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Bisquick History and Information - History

Simple ideas are the ones that make History.....

The  shelves of modern supermarkets are lined with thousands of products designed to make our lives easier, but it wasn't always that way.  Prior to the early 20th century, cooking was time consuming and most dishes were prepared "from scratch."

It's no wonder consumers were wild about Bisquick when it was introduced it back in 1931.  According to company lore, the inspiration  for the first packaged dry baking mix was the result of an encounter between a General Mills sales executive and a railway dining car chef.  The chef traveled the country by train with a pre-mixed batch of biscuit batter made of lard, flour, baking powder and salt that he stored on ice in his kitchen, thus enabling him to be able to produce hot, fresh biscuits very quickly.

Although first promoted for making biscuits ("90 seconds from package to oven," the slogan read), Bisquick could be used to prepare a variety of other foods.  This simple idea and the production technologies that resulted from the early development of Bisquick were used in cake mixes and other convenience mixes of this type that we are familiar with today.

The Packaging

Manufacturers often alter the packaging of their products to reflect changing consumer trends, new product variations, or for special promotions. Here's a look at some of the packaging changes for the Bisquick box throughout the last 73 years:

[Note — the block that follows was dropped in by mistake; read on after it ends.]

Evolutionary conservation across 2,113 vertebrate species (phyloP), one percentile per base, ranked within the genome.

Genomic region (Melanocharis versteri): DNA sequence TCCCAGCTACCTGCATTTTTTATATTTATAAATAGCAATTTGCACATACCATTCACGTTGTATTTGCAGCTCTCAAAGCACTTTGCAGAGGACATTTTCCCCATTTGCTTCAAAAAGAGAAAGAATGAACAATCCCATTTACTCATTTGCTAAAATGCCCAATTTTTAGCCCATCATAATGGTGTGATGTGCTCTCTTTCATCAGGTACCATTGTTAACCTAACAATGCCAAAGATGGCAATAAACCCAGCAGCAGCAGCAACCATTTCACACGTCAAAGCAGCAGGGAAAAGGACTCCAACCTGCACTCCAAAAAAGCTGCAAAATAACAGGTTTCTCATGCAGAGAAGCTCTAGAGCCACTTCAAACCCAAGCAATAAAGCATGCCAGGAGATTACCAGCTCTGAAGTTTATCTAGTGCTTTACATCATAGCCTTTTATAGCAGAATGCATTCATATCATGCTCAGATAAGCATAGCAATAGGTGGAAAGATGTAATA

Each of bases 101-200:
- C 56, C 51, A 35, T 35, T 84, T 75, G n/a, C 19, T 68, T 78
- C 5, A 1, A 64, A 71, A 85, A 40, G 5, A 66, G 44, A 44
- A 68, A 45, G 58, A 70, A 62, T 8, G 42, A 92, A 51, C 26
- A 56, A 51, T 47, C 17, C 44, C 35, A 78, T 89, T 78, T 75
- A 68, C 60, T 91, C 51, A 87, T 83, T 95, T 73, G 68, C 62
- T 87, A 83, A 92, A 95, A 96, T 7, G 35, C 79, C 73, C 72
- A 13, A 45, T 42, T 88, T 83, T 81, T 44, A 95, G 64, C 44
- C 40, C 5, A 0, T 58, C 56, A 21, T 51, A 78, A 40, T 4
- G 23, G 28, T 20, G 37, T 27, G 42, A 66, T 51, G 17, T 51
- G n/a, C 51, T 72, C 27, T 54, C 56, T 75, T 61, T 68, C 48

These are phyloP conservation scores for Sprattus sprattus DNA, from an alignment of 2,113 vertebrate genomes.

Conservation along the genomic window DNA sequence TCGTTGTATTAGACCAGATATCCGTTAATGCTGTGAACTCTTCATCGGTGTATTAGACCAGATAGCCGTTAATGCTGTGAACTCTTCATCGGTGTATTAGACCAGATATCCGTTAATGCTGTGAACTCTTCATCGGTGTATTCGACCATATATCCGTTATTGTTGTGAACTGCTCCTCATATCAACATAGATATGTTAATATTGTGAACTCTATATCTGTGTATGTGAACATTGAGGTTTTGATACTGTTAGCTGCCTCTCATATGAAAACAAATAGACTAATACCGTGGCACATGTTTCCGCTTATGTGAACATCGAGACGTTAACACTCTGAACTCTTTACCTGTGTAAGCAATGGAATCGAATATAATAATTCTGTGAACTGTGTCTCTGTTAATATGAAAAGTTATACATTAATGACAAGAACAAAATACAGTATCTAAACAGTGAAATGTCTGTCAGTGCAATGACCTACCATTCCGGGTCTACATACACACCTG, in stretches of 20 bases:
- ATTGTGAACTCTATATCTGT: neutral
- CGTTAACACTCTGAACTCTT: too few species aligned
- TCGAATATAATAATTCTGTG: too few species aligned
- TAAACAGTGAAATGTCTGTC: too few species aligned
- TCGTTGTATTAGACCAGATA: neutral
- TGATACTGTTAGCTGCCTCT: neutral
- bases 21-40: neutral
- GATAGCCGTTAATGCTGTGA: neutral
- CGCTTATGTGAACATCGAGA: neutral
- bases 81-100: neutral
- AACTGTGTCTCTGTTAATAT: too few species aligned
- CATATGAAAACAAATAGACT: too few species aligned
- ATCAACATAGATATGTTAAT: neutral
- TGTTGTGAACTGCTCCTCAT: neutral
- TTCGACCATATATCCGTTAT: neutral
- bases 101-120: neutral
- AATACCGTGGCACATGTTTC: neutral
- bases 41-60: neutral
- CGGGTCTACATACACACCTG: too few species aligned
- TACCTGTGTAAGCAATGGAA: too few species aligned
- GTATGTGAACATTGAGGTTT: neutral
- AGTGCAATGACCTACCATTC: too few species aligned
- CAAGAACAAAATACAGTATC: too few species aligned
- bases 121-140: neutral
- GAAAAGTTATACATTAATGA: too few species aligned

1931 1957 1980 2004

In 1931, the original Bisquick box featured a color scheme of green, red and white with a Gold Medal logo on the front.  This vintage look was reproduced on many of the advertising items used for the company's 50th Anniversary promotions in 1981.

The familiar blue and yellow colors with the typed letter logo were adopted and remained fairly constant throughout the years. The color white instead of yellow seems to have been used for their "lighter" fare recipe booklets and the reduced fat version of the mix.

The 2004 package shows Bisquick's newest look that includes an updated logo and a photo of Chicken Salsa, one of their new dinner recipes.  This change in product appearance, the first new one in ten years,  is part of a Bisquick campaign to bring families back to the table with a collection of new, versatile dinner recipes for today's generation.

The Ingredients - Changed or not?--You decide!

The ingredients listed for the original baking mix were flour, vegetable shortening, phosphate, sugar, dry skim milk, salt and soda. A new Bisquick formula was developed in the late 1960's that added more shortening, a new leavening system and buttermilk.

Between the consumer's desire to know and stricter FDA food labeling requirements, the ingredient list on a box of 2004 Bisquick reads like a laboratory checklist:  Enriched flour bleached (wheat flour, niacin, iron, thiamin mononitrate, riboflavin, folic acid), partially hydrogenated soybean and/or cottonseed oil, leavening (baking soda, sodium aluminum phosphate, monocalcium phosphate), dextrose, salt.  Contains Wheat Ingredients.

You can view current nutrition facts and ingredient labels for Bisquick and other Betty Crocker products at the General Mills corporate website.


New Products for Changing Times--Can it get any easier?

A favorite among campers because of its plastic container and pre-measured ingredients.

Lower fat content for those watching their weight.  Substitute for Original in many recipes

Five Flavors - Buttermilk, Cheese-Garlic, Three-Cheese, Cinnamon Swirl & Honey Butter

Bisquick Shake 'n Pour Reduced-Fat Bisquick Bisquick Complete

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